I’ve just been put in charge of the Sales team at a relatively small company. So far, things have been great – but there are definitely some limitations.
Compared to the last company I was with, we don’t have nearly as many resources for the Sales team to use.
We’re hitting a plateau right now, and I’m unsure how to break through it. Any advice on how Sales can work more efficiently and effectively with what we have?
Hi Emma, thank you for the question – I’ve been in your shoes before.
Helping your company grow past a plateau, especially with very limited resources, is a serious challenge.
Here’s some advice I think will go a very long way in helping you get through this.
I can’t emphasize this one enough.
If your company has a dedicated CRM (Customer Relationship Management) platform that is integrated with a marketing automation platform like Hubspot, it’s crucial that you know how it operates and how you can get the most out of it.
These are essential tools that will guide your sales process, allowing you to track and define the different stages of leads as they progress from lead to contact to opportunity closed and so on.
After that, see if your company has any other tools like Outreach or Salesloft that will optimize outreach campaigns and communication. You can learn more about the 4 pillars of a Sales tech stack here.
Alignment between sales and marketing is key. Especially when resources are low, every dollar must be used as efficiently and effectively as possible.
Keep direct lines of communication open with your marketing team, so sales can stay up to date with relevant campaigns, inbound and outbound programs, and other materials that marketing has put in place. These are materials sales can leverage, including:
Ideally, marketing sees what happens before prospects get to sales, so make sure to leverage any intel you can get to increase your understanding of clients – which brings us to our next point.
Having limited resources doesn’t mean you can’t personalize your emails, phone calls, or any other communication channel. In fact, it’s even more reason to ensure every reach-out is as effective as possible.
Doing this will require using tools such as LinkedIn Sales Navigator to get detailed insights into the pain points of possible leads, which will help you tailor your messaging and create effective, targeted communication points that can increase conversion rates.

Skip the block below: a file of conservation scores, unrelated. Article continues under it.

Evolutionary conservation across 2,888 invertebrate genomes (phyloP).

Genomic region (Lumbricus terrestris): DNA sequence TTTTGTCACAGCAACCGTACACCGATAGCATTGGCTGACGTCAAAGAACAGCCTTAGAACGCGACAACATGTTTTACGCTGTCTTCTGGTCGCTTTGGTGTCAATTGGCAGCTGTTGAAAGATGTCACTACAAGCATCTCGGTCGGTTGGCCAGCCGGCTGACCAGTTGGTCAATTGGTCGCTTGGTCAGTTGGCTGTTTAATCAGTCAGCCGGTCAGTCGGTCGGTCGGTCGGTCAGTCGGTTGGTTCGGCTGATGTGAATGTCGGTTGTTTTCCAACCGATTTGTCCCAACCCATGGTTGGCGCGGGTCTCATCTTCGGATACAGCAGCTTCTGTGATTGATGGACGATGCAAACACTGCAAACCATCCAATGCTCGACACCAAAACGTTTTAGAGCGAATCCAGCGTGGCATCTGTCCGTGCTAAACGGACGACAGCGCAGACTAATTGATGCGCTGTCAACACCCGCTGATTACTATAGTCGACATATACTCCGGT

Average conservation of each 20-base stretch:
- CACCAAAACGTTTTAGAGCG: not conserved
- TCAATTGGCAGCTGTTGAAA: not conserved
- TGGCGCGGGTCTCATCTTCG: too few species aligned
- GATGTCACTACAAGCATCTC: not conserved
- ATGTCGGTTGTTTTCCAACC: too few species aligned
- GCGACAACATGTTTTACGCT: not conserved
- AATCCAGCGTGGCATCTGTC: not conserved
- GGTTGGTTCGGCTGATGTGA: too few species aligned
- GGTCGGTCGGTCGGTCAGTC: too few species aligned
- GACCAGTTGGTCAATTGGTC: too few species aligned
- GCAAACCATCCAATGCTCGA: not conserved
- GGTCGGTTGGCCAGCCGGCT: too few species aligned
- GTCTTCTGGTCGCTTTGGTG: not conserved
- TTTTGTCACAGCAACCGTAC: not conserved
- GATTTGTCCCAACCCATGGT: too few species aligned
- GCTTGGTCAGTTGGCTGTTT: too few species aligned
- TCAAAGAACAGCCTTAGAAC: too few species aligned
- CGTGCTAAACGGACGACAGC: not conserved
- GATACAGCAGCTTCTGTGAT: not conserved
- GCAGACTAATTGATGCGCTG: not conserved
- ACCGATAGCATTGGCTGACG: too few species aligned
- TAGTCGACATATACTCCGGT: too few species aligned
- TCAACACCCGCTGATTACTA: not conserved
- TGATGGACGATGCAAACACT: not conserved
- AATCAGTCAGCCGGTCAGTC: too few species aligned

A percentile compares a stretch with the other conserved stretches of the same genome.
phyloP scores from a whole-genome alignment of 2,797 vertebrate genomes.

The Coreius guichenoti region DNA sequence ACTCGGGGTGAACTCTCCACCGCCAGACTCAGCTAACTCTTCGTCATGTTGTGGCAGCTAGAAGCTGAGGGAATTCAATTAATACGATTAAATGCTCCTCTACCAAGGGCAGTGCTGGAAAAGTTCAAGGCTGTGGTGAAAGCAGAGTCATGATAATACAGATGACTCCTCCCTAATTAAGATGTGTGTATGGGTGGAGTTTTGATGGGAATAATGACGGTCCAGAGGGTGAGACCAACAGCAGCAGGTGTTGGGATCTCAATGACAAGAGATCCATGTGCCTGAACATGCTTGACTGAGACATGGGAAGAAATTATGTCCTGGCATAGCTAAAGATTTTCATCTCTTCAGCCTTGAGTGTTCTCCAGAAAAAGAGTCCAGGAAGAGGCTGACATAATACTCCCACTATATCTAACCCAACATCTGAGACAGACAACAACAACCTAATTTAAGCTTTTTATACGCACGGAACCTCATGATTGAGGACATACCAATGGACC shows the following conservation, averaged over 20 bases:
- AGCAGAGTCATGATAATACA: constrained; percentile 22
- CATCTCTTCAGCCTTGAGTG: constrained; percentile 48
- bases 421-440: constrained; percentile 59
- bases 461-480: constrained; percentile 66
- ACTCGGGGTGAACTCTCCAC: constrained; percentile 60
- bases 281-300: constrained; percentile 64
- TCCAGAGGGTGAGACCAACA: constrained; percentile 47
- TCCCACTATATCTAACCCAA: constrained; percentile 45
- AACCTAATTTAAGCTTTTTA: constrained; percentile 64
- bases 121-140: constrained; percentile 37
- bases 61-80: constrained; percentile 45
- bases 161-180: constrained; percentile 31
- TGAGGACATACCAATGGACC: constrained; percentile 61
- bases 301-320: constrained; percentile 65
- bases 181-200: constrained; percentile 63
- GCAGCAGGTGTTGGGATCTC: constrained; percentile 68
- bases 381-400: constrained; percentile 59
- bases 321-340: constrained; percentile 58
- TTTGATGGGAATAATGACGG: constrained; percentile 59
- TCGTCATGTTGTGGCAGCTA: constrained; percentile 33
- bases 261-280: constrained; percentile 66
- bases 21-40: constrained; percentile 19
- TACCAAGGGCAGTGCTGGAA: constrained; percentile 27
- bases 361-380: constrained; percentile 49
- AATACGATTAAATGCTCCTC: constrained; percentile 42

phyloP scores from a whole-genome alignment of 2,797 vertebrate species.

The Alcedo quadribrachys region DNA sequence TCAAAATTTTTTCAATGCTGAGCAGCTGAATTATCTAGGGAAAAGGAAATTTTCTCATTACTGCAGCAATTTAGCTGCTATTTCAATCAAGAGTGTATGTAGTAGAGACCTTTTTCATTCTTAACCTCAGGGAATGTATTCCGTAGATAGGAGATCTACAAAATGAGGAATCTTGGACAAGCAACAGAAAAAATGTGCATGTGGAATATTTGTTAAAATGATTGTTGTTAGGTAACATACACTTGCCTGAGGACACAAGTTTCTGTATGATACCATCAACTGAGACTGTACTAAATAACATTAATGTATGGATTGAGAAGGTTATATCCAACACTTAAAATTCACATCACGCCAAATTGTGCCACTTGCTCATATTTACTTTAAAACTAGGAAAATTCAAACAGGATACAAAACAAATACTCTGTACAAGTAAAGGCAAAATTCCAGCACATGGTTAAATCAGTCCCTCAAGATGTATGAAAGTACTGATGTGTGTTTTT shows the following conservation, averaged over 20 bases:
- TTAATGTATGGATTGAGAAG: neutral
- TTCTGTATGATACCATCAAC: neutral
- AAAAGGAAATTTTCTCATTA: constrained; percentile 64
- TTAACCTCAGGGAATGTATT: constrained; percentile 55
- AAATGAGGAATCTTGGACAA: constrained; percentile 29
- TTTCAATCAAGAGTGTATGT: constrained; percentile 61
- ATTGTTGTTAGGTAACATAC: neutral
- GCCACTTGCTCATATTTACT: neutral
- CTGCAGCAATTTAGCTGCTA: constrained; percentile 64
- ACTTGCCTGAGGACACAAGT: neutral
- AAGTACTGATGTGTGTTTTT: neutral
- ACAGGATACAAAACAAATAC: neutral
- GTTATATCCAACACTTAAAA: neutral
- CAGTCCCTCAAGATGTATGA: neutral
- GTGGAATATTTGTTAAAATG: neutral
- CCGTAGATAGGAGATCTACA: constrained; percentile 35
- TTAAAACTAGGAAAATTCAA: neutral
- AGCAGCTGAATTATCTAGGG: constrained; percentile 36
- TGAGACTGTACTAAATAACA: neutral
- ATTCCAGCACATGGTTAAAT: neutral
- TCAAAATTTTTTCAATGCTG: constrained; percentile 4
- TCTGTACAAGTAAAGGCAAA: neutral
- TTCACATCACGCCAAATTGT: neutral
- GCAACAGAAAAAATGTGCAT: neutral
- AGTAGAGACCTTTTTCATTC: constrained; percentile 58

If you don’t have access to software that can help with this, or you’re at a stage where you simply can’t afford to invest in a data enhancement tool, then I encourage you to do as much manual research on your leads as possible. Depending on your business, even 2 to 3 hours of extra research on a single lead is worth it if it means closing on a sale.
Once you’ve collected enough data on leads, you can work with marketing to create an ideal customer profile (ICP), as well as key personas that will aid communication strategies going forward.
If your team is hitting a plateau, one way to accelerate productivity is to automate anything you can. Find yourself entering the same pitch, message, CTA, or value offer more than once? Make it into a template!
And if you’re working closely with marketing, you should have a good understanding of what each persona in your ICP needs to hear at different stages. This will allow you to create templates with reusable content for every scenario, so you can spend more time personalizing your message.
You’ll find yourself sending higher-quality messages to more prospects this way.
If a certain approach or sales strategy isn’t working right away, it’s okay to persevere and see it through for a longer time.
I’ve seen far too many sales teams give up on a strategy after a single week if the email open rates weren’t ideal, only to realize later that their strategy needed more time and a larger sample size to produce meaningful feedback that can guide future decisions.
Of course, it’s good to persevere – but do so within reason. If you’ve been following the same sales strategy for months without success, it’s time to experiment with new approaches.
And when you’re trying something new, KPIs and deadlines are your friends. Adding specific numbers to benchmark against (such as reaching a minimum of 1,000 prospects in 3 months, for example) will make the process easier to control, measure, and replicate.
Follow the points above, and your sales team will certainly be getting more out of the limited resources that you currently have.
If you still need more help to push past this plateau, Revenue Pulse is here to help.
You’ve got this,